The Ripon Forum

Volume 51, No. 6

December 2017

Ripon Profile of Nan Hayworth

By on December 7, 2017

…from the Summer 2011 edition:

Name: The Honorable Nan Hayworth, M.D.

Office: Member of Congress, 19th District of New York

Before entering politics, you were an ophthalmologist. Was it difficult transitioning from a profession with very precise solutions to a profession where solutions are often hard to come by and anything but precise? Medicine is a servant profession in which one has to listen carefully to the patient, develop a shared understanding of the problem at hand, and craft a solution that will work for all concerned. It’s thus quite similar to being a Representative — though there’s clearly a big difference in scale and scope, which makes Congress all the more challenging, and I welcome that.

On your Facebook page, you say you are a fan of the comedian and film producer Mel Brooks? Which Mel Brooks movie does Congress resemble most? Remember in “Blazing Saddles” when they erect the toll booth in the middle of the desert and the guys riding toward it actually go back to get dimes instead of just going around the barrier in the wide-open space on either side? No common sense. That’s how the federal government was run by the last Congress, and that’s what we’re fighting in this Congress.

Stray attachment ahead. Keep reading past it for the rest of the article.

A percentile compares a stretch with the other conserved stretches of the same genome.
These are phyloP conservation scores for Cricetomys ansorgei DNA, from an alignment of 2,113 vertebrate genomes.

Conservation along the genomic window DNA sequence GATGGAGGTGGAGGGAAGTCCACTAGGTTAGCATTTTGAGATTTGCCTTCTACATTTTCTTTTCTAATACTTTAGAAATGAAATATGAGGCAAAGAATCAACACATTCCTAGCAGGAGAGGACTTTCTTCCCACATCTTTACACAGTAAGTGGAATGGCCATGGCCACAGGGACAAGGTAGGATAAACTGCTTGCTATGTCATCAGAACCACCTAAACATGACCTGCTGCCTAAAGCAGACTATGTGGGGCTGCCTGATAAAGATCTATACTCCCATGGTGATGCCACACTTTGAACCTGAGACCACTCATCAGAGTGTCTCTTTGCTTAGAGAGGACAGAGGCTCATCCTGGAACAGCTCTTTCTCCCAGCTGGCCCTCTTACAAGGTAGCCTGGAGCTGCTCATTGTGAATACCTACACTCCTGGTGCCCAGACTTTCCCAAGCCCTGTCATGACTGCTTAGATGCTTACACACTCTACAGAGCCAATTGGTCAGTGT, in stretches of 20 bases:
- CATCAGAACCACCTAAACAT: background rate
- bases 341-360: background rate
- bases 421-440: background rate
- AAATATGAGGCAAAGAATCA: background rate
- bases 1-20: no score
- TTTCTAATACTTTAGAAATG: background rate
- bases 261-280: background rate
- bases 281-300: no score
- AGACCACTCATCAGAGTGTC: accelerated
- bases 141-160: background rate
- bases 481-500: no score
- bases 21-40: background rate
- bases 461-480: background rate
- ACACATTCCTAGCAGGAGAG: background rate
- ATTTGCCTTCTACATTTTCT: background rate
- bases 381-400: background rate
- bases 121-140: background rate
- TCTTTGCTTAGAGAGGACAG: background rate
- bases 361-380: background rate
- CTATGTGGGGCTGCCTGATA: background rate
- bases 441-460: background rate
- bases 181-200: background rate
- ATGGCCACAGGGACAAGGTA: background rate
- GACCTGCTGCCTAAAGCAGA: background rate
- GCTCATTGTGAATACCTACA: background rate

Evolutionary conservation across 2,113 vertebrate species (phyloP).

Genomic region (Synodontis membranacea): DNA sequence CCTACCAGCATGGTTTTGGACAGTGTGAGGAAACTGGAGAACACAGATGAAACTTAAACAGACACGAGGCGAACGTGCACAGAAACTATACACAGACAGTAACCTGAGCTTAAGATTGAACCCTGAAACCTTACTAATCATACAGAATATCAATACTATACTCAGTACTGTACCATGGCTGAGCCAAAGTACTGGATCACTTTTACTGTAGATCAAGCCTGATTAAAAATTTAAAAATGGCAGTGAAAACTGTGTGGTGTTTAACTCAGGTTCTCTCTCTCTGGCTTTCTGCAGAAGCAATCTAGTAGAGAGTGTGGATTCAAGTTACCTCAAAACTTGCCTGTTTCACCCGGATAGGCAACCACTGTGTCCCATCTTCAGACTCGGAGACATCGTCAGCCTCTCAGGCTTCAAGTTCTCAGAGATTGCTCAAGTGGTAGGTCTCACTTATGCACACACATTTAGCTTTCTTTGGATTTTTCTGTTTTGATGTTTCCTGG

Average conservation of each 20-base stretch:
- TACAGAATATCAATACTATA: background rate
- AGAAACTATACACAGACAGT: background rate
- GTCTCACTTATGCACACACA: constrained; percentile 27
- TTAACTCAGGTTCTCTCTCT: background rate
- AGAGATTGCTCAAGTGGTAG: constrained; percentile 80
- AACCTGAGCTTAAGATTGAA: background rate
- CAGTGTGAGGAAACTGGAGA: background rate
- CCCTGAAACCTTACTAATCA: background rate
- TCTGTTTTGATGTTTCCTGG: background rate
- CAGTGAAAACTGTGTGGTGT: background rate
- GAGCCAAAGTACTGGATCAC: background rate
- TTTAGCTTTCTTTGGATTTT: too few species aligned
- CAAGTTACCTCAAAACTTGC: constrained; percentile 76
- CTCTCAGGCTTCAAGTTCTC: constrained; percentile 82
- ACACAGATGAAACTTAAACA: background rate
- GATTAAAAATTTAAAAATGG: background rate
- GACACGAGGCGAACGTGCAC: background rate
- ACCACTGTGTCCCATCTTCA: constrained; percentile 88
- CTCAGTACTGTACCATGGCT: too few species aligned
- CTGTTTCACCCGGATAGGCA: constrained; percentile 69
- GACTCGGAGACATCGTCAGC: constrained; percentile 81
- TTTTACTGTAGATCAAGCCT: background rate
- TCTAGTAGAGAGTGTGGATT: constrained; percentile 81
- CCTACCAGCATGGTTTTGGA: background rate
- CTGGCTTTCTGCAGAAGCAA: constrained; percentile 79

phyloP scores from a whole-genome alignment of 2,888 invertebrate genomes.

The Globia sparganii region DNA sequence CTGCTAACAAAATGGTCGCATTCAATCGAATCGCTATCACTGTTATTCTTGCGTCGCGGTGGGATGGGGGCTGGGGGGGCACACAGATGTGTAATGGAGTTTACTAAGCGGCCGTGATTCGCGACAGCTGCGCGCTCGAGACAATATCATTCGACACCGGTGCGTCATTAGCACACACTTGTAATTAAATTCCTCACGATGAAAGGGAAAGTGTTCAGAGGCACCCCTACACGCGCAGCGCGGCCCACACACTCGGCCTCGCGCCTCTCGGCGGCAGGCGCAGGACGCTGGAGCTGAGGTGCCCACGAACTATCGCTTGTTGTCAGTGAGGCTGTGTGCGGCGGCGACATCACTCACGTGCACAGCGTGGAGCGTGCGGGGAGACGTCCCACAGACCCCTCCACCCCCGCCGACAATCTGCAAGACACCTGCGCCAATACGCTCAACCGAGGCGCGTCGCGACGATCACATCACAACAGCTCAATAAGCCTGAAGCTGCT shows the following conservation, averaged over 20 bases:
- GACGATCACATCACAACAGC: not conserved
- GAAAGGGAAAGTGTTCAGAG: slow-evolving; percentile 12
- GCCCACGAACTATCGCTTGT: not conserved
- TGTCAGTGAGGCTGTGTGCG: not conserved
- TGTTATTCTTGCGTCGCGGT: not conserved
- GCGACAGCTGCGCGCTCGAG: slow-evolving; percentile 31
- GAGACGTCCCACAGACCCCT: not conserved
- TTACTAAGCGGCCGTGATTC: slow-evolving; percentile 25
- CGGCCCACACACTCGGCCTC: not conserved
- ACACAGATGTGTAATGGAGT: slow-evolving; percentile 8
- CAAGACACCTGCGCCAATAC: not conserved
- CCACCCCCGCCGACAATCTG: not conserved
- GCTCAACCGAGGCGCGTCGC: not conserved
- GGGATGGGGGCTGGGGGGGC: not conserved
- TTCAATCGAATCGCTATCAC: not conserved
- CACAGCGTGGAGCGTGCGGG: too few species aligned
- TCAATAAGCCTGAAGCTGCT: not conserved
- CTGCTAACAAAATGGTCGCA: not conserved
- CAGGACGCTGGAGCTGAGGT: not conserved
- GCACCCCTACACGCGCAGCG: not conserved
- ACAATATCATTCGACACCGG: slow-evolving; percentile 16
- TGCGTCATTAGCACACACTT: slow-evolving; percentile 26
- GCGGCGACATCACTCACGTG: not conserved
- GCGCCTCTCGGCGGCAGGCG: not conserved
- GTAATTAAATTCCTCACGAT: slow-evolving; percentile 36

You’ve been in office now for nearly eight months. What has surprised you most about the job? I had only limited specific notions about what serving in Congress would be like, so there haven’t been surprises as much as there have been realizations. The best one is that Washington does have a lot of people with good minds and hearts who are doing their best to serve the public  honorably, and that’s a great positive that we can build on.

What’s been the toughest vote you have cast so far, and how did you explain it to your constituents back home? Voting to increase the debt ceiling was the toughest, and I began explaining the grim necessity, and the reasons for it, back in January. The constituents I serve expect the federal government to live within its means, just as they do, and therefore I also emphasize that we’re working to bring deficit spending down now and for the future.

When you leave office – whether it be at the end of your current term or at the end of another term somewhere down the road – what do you hope your greatest accomplishment will be?  To have served the citizens of New York’s 19th District, and of the nation, honorably and well; to have modeled–despite all obstacles!–the kind of positive and constructive behavior that will transform our politics from its current sorry state of polarization, vitriol, and class warfare.

Finally, a question close to home: you live the historic town of Bedford, about an hour north of New York City. If people were going to visit your District this Fall, what three things would you encourage them to do and see?  Ride along the designated Scenic Road through Bedford, which was founded in 1680, and savor the village’s historic charm; drive north along the Hudson through Putnam and Dutchess Counties and stop for a kayak ride from Beacon’s new Long Dock Park; then head west through Orange County to see West Point and stop in our Black Dirt region for some great local food.

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